Somebody that knows underpinnings of Gnome Software better than me might correct me or shed some more light on the situation, but Gnome software itself is in the background using something called PackageKit which is not exactly the same as dnf. Choice to restart the service automatically or not, is done there I believe.
If I was the one designing the system I would rather have it just prompt and let the user decide than automatically restart the service and possibly ruin someones day (if some unsaved work is lost).
That’s my experience as well. When I get a notification from Gnome Software that there are updates to be installed, I just open a terminal and run sudo dnf update. That usually works well enough, and if there’s a kernel upgrade, I can decide when to reboot.
However, I have noticed in the past, that upgrading like that can cause occasional breakage in the desktop environment (like lost access to the GNOME keyring, font issues, keyboard shortcuts not working, etc.). Not sure whether that is due to background components crashing hard, or restarting and losing sync with other (desktop) processes. If anything like that happens, I usually just go for the reboot anyway.
Especially for less experienced users, the offline upgrade route is the safest (and it allows them to take a coffee break, speaking of which… ).
The basic point is this: updates without reboots can be unpredictable. Yes, in many cases a single service can be restarted and the system can continue to function. However, there are plenty of cases where this is not true. One example is when a low-level library is updated. There’s really no way to know which services might actually need to be updated (they might not depend on the library directly, but through some other dependency).
Furthermore, there are some (unusual, but valid) cases where the system might not even be in a reasonable state to perform the update. For example, if you’ve been playing around with mount points at all, you might be applying changes to the wrong partition. GNOME Software forces a reboot because it guarantees that the updates in the offline updater occur on a pristinely-booted system, meaning no live changes can be in play.
It’s an overly-paranoid solution, granted. Those of us who know how it all fits together can still use DNF and systemctl restart when we know it will work; GNOME Software doesn’t prevent or get in the way of that. However, the goal of GNOME Software is to work all the time, no matter the technical acumen of the person using it. So it made some tradeoffs in favor of reliability rather than uptime.
I don’t think this was ever the case. What will load the new kernel? The old kernel? But then that means the old kernel must still be running, so it needs to replace itself but not affect other programs that are running… I hope you see where this is going. It is a very very hard problem to solve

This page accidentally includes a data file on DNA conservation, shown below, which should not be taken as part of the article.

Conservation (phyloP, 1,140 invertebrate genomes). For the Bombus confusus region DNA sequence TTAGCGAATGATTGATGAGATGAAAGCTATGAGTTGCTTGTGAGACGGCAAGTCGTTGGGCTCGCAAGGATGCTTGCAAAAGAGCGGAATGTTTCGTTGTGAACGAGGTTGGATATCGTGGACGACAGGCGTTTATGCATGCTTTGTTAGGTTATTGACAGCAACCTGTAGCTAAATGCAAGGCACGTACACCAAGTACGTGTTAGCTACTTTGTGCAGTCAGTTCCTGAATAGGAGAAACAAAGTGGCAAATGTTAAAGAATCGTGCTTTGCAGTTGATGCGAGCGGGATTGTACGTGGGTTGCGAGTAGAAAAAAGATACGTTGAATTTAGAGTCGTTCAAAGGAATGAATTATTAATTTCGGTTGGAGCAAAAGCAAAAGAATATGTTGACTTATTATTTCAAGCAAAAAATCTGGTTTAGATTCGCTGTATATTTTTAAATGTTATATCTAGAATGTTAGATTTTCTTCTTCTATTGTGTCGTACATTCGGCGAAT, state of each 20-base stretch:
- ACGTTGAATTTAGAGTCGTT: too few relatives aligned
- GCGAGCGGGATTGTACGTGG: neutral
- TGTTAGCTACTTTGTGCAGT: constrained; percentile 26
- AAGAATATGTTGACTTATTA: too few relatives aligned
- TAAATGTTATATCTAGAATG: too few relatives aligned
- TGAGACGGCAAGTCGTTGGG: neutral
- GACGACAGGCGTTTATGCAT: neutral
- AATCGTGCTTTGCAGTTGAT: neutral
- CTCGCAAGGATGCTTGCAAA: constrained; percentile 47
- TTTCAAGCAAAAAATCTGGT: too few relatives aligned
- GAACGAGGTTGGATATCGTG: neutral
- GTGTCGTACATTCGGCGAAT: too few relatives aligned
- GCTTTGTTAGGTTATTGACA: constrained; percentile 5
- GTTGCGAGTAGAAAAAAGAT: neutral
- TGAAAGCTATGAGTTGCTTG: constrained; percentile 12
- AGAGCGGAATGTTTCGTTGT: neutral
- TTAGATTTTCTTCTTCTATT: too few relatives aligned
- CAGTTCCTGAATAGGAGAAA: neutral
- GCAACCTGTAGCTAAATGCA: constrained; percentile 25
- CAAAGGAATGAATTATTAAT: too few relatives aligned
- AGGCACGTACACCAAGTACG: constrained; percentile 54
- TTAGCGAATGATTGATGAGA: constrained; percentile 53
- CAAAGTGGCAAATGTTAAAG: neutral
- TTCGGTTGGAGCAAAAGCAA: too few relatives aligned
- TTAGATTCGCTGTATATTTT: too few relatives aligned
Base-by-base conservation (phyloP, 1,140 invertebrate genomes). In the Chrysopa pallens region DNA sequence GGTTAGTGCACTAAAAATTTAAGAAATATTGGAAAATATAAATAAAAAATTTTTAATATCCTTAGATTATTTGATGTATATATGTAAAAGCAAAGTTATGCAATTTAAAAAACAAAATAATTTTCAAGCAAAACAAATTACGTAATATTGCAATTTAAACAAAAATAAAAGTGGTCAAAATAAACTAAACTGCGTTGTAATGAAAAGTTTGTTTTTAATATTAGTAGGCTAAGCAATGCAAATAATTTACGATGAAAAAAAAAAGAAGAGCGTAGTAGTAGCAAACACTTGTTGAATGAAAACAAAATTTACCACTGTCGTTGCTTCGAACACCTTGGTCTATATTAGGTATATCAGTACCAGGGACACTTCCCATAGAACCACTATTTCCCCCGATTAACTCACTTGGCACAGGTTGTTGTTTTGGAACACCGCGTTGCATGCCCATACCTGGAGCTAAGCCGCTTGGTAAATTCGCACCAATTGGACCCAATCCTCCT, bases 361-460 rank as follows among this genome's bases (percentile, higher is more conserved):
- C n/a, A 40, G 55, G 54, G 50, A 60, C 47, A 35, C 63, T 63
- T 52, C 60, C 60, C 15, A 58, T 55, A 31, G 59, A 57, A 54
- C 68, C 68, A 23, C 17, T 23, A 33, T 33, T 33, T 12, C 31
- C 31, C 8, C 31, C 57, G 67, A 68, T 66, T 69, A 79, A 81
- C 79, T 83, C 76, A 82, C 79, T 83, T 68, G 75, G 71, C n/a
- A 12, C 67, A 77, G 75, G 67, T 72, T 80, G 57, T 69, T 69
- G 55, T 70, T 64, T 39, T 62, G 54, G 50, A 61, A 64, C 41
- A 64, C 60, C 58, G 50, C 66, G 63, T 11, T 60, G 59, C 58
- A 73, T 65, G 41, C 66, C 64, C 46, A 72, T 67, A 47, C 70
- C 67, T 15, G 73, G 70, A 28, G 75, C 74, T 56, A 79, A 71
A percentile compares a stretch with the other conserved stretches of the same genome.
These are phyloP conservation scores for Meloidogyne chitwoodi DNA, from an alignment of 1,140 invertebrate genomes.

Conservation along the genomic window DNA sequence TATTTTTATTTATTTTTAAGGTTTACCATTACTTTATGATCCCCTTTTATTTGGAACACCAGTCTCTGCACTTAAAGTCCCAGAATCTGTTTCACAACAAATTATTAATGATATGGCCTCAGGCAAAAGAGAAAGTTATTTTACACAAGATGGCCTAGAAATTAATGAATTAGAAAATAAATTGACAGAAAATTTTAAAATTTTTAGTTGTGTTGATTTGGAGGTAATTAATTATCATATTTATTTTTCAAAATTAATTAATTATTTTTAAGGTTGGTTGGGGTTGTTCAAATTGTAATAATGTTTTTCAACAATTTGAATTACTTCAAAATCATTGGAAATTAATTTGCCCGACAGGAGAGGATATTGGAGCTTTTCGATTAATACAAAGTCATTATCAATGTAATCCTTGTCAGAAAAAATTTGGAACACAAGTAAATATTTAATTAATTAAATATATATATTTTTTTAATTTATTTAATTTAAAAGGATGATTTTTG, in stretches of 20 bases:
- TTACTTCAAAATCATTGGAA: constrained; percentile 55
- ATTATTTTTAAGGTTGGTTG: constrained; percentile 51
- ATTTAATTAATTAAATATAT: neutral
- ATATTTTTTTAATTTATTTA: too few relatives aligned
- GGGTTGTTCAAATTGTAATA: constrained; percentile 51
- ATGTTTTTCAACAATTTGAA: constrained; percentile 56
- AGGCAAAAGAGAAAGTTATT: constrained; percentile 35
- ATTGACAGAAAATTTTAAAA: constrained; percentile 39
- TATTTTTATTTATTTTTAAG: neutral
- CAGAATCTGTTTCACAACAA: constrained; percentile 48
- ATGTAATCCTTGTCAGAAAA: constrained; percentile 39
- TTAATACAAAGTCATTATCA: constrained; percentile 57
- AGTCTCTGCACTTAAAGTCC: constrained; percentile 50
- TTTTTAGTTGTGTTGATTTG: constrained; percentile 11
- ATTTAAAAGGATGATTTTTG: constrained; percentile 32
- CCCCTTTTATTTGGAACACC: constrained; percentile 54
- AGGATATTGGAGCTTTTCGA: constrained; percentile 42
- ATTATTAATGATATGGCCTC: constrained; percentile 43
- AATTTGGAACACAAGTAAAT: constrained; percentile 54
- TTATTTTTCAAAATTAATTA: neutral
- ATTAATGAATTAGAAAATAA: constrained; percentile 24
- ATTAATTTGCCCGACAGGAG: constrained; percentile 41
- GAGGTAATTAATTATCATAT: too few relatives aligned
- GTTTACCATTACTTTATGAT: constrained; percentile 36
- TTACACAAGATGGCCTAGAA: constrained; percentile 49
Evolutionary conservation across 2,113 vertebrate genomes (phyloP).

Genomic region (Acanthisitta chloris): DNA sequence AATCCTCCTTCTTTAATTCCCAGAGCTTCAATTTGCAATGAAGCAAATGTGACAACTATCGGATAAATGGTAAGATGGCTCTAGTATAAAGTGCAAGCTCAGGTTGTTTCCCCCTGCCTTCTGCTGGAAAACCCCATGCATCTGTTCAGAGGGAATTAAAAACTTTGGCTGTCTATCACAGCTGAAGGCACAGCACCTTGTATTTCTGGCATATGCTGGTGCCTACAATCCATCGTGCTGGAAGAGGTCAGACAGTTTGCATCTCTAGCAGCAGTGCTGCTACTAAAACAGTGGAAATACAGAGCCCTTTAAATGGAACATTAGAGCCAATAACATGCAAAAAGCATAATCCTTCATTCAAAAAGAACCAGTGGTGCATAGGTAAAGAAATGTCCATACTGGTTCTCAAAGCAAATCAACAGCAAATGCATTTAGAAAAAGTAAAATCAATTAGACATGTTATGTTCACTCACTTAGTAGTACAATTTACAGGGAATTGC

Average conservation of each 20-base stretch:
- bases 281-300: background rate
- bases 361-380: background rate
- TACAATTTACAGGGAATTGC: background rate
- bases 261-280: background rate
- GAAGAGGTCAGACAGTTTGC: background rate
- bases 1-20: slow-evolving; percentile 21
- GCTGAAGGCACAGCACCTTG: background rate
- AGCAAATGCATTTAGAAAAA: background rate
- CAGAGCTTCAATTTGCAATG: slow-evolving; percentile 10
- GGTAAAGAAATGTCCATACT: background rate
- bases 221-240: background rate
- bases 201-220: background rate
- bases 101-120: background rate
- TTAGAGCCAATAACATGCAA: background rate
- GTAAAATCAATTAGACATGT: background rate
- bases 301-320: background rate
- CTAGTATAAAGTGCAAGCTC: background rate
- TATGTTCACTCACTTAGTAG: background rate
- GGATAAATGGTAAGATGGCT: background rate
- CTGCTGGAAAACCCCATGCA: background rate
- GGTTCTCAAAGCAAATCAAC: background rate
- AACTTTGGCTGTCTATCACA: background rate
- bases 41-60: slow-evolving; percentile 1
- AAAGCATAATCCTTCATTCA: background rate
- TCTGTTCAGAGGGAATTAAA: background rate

Although that kind of implementation is in fact posible with newer kernel versions it is not really straight-forward to achieve and requires special bits compiled in the kernel. So most simple answer is “just reboot”
For a bit more background information, as far as i know, the decision to apply updates only upon reboot was made by Gnome Project’s developers some time ago, about a year or two. As Fedora tends to not to stray very far from upstream projects’ decisions, this is the default behavior in Gnome in Fedora too.
The reasoning was exactly what you guys provided in previous posts: system stability, especially for newer users. One additional argument presented was that applying updates to system that is under (heavy?) use can lead to some files being unable to be updated/replaced – let’s say if some other process uses the file in question – which will leave the system in a bad state.
I don’t have links ready, but it should be easy to find if someone interested. There were some backlash from the users (not only Fedora’s ones) at the time.
I think (I’m not sure) that KDE’s default GUI package manager doesn’t enforce reboots.
I second this strongly, I’ve been using this for several releases now.
Whew! It’s been a long time since I made this post but boy has discourse made sure to email me updates regardless. I’m gonna go change that setting right now. I made this post back when I was still a linux newbie and uncomfortable with the command line. Now that I have adjusted to it, I have no problem running updates via dnf and then restarting services, or the entire computer, as I now understand the importance of the reboot and the reasoning behind it.
Suggestion for the mods: Discourse has the option to close topics after a set amount of time. On the other forum I’m on, also a discourse forum, we have that enabled to prevent old topics from coming back from the dead haha. In any case, this is a non-issue now, I think its fine to lock the thread. I do appreciate the activity and helpful comments even almost a year later though!
Yes. We had enabled this feature… probably after this post. Topics posted and marked as solved before the change weren’t locked automatically by Discourse.
I’m going to close this topic now, as you suggest.